Carly Simon is a mystery to me. In the right mood and the right light, I find her attractive. But then other times, I have to look away. Her singing can be both good and bad though I choose to only remember the good. "You're So Vain" represents everything I love about Carly Simon - beauty, intelligence and thinly veiled vengeful snarkiness. The song is top notch on every level and though I was never one of those people caught up in the guessing game of who it was written about - where's the fun in that? - I do admire the way she has encouraged continued interest through the years and reportedly auctioned off the name of the song's protagonist for charity, whispering the enigmatic name into one lucky winner's ear with those amazingly large lips of hers when I knew the answer all along. I'm so vain and she wrote it about the six year old me as I was quite a narcissist back then. What, you think she told the truth?
Turns out there was a Fleetwood Mac before Fleetwood Mac. I don't know about you guys and gals, but the twin towers of Fleetwood Mac and Rumours ruled our the radios and record players in our family home for like five years in the Seventies, at least until the dawn of the new decade. And then I heard "Hypnotized" one night on KLPX in 1981, way back before they surrendered their entire weeknights to Alice Cooper's syndicated show. No idea who it was at the time as it wasn't back announced, I didn't have my trusty Soundhound app and most importantly, there was no Internet to look it up. I didn't hear that song again for years and basically forgot all about it until I heard it in three different places in a single day: grocery store in the morning, sandwich shop for lunch and then that third place (mall? theater?) which I forget but it was three places like a sign from a higher power or something. Fortunately, I had Soundhound and it clued me in right quick. Ordered appropriately titled Mystery To Me CD when I got home and have been enjoying the song ever since. The album? Not so much.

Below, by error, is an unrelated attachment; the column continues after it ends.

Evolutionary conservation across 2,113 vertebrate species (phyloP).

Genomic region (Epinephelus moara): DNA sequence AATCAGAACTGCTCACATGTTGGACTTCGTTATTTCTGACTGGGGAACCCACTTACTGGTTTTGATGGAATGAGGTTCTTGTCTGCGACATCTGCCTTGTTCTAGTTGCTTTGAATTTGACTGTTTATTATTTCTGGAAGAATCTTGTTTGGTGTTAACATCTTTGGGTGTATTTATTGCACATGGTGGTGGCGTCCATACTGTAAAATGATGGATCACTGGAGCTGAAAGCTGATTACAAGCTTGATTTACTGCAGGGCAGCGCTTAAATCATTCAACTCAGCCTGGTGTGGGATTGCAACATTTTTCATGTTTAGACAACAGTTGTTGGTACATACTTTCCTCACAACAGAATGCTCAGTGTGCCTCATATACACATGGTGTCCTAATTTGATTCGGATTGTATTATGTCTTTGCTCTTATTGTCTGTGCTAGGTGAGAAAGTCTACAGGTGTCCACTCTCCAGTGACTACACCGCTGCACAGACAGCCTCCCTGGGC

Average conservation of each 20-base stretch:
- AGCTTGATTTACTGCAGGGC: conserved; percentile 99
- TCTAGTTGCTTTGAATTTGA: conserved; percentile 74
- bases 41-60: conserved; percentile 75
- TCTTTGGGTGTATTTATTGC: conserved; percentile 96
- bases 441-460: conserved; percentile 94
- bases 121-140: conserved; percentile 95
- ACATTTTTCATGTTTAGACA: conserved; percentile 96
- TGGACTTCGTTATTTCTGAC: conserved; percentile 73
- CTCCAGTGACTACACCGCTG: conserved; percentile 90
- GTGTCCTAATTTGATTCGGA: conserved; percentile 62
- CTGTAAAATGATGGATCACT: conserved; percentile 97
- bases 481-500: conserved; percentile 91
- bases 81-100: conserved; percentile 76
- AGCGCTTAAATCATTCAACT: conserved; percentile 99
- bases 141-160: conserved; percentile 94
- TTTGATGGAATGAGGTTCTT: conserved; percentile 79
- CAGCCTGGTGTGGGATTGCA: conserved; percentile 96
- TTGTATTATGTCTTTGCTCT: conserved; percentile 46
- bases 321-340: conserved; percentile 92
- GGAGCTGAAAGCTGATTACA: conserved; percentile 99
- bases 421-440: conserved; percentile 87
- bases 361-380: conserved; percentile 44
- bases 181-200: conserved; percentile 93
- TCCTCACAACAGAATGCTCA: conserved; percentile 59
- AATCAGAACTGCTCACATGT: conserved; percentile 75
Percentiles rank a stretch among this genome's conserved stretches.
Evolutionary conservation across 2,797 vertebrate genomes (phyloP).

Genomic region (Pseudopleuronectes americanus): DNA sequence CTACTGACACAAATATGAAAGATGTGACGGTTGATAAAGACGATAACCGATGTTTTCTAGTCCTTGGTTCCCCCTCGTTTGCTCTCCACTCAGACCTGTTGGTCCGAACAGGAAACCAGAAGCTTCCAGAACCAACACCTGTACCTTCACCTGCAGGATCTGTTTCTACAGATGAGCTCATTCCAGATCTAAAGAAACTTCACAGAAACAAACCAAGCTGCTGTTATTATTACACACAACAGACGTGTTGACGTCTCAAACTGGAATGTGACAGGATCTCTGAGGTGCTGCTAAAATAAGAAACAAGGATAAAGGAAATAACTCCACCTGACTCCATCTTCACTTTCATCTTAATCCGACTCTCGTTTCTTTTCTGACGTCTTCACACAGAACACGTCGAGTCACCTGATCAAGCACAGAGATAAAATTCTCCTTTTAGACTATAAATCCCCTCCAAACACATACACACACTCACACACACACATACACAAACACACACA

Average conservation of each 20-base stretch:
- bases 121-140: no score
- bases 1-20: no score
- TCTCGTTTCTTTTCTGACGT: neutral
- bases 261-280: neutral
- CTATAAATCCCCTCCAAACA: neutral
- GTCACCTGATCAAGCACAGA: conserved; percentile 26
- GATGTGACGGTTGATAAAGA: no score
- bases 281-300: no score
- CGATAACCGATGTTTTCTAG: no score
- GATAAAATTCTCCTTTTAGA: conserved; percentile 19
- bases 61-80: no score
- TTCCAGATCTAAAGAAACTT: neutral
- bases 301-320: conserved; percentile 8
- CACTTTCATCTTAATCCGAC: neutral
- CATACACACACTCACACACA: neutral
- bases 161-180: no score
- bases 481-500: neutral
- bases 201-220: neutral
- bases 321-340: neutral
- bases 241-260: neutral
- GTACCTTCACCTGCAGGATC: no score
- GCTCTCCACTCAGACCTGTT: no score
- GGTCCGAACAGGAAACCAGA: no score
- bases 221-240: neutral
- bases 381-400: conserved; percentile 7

Like Rundgren did four songs above, the Isley Brothers covered themselves when they took another stab at "Who's That Lady" almost ten years after its original release; this time filtering it through the musical styles and innovations that had occurred in the decade that passed and adding a new generation, a new perspective, to the long-running family business. The rhythm is funkier, the vocals tighter, the groove smoother and then there's Ernie Isley's fuzzy, phased guitar work pushing and pulling the song forward. "That Lady" is a cool breeze on a Summer day that will blow you away. Watch the Brothers Isley jam on "That Lady" and "Live It Up" in an appearance from the December 12, 1974 episode of Soul Train.
When I finally get around to building my dream jukebox - a giant glass-topped, quarter-gobbling monstrosity with an upgraded speaker/DAC setup along with a couple of huge 4TB hard drives with one mirroring the other for back-up, a couple of USB ports and Bluetooth & Airplay capabilities for accessibility - it will be the new centerpiece of The Hideaway 6.0, one of the first 45s to be loaded will be the one pictured directly above: "Band On The Run" b/w "Nineteen Hundred Eighty-Five" (Apple 1873). I will play both sides a few times before moving on to the rest of the selections. It is one of those perfect singles in my book, encapsulating the album by including the first and last tracks opposite of one another. While I will focus on acquiring other two-sided singles born of happenstance and the decisions of others, I will not shy away from the contrived double sided hit re-pressings bearing labels like Collectables, Hall Of Fame (CBS), Spun Gold (Elektra/Asylum), Yesteryear (Motown), Remember Series (20th Century), Forget Me Nots (A&M), Timepieces (Polygram) and Back To Back Hits (Warner Brothers) among others. The object is not collectibility or market value but having the music I want. There are two lyrical lines that leap out at me every single time I listen:
- "Well, the rain exploded with a mighty crash/As we fell into the sun"
- "Well, the night was falling/As the desert world began to settle down"
And I can't stop listening even as I transition from The Hideaway 2.0 to the new enlarged and improved digs of The Hideaway 3.0.
Another Cow Talk jukebox greatest hit that has never failed to disappoint. Laid back southern soul with pop ambitions, it reminds me of "(Sittin' On) The Dock Of The Bay", "A Change Is Gonna Come" and just about every Staple Singers song ever. It's not that Dobie Gray's voice recalls those classic songs or that the lyrics are lofty and ambitious; the song from beginning to end just gives off that vibe. Your mileage may vary. While I may have enjoyed Uncle Kracker's cover in the past, we've since become estranged, drifting apart as it were. Still love the covers by Steppenwolf's John Kay and Seventies-era Rod Stewart. Also enjoy the versions by Roy Orbison and the Neville Brothers. Watch Dobie "Drift Away".